While the Minnesota Twins continue to sit on their hands, making only minor deals, other teams around the league are shifting the landscape. Not only have trades already happened, but they've potentially imapcted how the Twins front office navigates the remainder of the winter.
The latest trades went down on Friday, with the Seattle Mariners, San Francisco Giants, and Tampa Bay Rays all linking up to swap players around. It was the Mariners at the center of everything, dealing with both San Francisco and Tampa Bay in separate trades.
It's the third major trade the Mariners have made, with all of them combining to have a potential impact on the Twins trade market. Minnesota is cash-strapped and unlikely to make a splashy free agent move, which means Max Kepler and Jorge Polanco are valuable currency as trade chips.
The pair of trades Seattle made on Friday seemingly takes them out of the market for Minnesota.
Mariners trades probably mean they won't be dealing with the Twins
Seattle made sense as a landing spot for Kepler earlier this offseason, but that has all changed. The Mariners making moves to
It's not that Raley and Haniger are so significantly better than Kepler that the Mariners no longer have a need, it's more that Seattle has already traded a ton of assets this offseason. Seattle has already pulled off three big trades, which depletes their reserve of players the Twins might have been able to dip into by sending Kepler -- or Jorge Polanco -- out west.
So far this offseason the Mariners have shipped out:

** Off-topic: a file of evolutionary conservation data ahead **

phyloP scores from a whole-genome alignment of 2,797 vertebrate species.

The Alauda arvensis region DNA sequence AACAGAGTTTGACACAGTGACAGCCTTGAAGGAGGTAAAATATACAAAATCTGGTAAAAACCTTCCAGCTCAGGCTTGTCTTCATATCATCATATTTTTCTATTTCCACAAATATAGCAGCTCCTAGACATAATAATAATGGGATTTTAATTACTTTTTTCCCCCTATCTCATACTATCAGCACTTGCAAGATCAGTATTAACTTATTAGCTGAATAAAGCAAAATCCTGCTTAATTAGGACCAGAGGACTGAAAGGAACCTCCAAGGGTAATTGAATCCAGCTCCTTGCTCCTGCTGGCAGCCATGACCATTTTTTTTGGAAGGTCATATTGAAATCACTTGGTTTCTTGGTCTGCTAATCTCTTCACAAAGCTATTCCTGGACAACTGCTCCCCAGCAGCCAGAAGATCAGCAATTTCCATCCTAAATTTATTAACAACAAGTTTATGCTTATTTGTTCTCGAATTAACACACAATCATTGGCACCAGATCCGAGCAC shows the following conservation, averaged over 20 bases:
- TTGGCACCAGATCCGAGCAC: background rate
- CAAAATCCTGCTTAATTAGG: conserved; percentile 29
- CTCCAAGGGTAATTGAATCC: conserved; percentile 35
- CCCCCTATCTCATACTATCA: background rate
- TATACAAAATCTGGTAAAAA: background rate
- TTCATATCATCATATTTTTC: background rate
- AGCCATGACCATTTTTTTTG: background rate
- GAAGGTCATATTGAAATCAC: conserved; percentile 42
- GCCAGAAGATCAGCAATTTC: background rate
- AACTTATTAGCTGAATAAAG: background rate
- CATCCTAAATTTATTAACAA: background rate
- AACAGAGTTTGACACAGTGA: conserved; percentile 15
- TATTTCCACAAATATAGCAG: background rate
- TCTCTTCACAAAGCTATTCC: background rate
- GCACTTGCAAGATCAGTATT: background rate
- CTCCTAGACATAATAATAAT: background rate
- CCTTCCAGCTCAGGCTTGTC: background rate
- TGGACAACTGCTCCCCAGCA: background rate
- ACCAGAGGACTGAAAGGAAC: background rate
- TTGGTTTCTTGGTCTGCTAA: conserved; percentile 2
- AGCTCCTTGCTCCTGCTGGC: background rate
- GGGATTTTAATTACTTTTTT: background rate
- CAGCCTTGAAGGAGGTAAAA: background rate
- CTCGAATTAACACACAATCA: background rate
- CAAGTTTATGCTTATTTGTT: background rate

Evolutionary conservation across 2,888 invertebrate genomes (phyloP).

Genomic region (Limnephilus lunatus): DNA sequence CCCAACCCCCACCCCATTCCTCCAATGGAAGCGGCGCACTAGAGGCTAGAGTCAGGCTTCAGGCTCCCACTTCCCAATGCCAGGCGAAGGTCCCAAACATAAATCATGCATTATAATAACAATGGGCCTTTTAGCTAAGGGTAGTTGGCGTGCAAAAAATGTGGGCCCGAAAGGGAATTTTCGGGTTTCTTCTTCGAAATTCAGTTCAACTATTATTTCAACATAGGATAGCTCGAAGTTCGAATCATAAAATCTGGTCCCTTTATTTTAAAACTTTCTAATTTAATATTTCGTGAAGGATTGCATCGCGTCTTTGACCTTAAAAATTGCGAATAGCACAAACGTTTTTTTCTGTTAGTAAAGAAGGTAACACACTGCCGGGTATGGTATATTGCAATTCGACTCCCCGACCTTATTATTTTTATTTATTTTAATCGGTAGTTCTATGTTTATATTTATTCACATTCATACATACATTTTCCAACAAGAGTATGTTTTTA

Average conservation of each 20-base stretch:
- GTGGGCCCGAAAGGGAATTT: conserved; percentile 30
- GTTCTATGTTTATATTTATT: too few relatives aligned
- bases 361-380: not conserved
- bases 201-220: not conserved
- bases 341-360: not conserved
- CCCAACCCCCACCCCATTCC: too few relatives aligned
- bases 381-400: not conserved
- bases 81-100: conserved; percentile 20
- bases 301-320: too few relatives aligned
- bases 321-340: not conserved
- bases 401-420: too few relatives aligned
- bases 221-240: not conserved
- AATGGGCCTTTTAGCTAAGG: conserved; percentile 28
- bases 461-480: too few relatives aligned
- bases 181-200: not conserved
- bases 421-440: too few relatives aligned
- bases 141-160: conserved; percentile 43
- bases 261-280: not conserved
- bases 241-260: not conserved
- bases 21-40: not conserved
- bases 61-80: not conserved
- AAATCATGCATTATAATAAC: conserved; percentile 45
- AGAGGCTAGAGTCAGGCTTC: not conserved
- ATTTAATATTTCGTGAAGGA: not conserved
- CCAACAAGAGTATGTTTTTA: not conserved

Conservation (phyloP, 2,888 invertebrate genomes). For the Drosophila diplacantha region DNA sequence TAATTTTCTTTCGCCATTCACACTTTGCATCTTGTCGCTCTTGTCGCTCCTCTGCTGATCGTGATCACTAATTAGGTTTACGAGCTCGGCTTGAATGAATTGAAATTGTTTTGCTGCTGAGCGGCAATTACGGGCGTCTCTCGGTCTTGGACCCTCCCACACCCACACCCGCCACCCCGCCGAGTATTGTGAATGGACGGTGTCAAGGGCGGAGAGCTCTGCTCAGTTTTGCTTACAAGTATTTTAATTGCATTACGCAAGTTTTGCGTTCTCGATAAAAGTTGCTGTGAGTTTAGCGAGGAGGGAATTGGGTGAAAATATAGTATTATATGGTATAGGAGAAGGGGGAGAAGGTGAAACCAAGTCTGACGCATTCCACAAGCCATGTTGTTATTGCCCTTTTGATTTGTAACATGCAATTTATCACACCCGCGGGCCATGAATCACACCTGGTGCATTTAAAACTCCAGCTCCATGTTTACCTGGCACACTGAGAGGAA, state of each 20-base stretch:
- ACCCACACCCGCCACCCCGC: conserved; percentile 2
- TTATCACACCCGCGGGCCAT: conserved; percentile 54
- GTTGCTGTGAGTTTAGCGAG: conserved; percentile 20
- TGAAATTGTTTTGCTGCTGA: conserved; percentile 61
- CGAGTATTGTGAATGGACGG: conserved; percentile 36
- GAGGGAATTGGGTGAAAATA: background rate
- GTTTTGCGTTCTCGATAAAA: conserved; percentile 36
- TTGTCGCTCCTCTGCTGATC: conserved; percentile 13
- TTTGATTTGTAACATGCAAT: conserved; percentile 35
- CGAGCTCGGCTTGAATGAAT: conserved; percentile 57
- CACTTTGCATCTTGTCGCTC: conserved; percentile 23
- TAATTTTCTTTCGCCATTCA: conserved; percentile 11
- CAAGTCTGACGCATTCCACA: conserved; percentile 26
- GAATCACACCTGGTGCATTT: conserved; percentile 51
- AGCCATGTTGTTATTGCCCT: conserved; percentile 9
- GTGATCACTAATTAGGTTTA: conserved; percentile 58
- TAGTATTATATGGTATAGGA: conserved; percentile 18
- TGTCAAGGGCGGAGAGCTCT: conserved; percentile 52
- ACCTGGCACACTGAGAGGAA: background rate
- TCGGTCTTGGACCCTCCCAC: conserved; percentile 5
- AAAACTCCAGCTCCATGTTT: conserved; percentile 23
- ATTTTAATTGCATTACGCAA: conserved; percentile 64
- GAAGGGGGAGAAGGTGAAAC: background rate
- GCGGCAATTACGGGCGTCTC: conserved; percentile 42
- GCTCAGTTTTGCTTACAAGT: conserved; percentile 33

- Jarred Kelenic
- Robbie Ray
- José Caballero
- Evan White
Logan Gilbert remains an ideal target for the Twins, but the Mariners trading away Cy Young winner Robbie Ray might mmake it even harder to pry him away. It would take more than Kepler to pull off that deal, but Seattle's incentive to make him part of a deal went down as well.
When the idea of trading Kepler to Seattle first came up -- speculatively, to be clear -- it was centered on the idea that the Mariners needed an everyday outfielder to rpelace Teoscar Hernandez. Kepler was an upgrade and filled one of the bigger positional needs the team had. That doesn't really exist anymore, as Raley and Haniger help fill that hole.
Raley is sort of a Kelenic replacement but that also means any argument for the Twins floating Kepler as that sort of piece goes away too.
It's not the first time this offseason a big trade has potentially impacted the trade market for Minnesota. The Yankees dealing for Alex Verdugo -- and then Juan Soto -- broke a pretty clear trade link for Kepler. It's not the end of the world, though, as the Twins waiting out the market has worked in their favor before and clearly seems to be the strategy once again.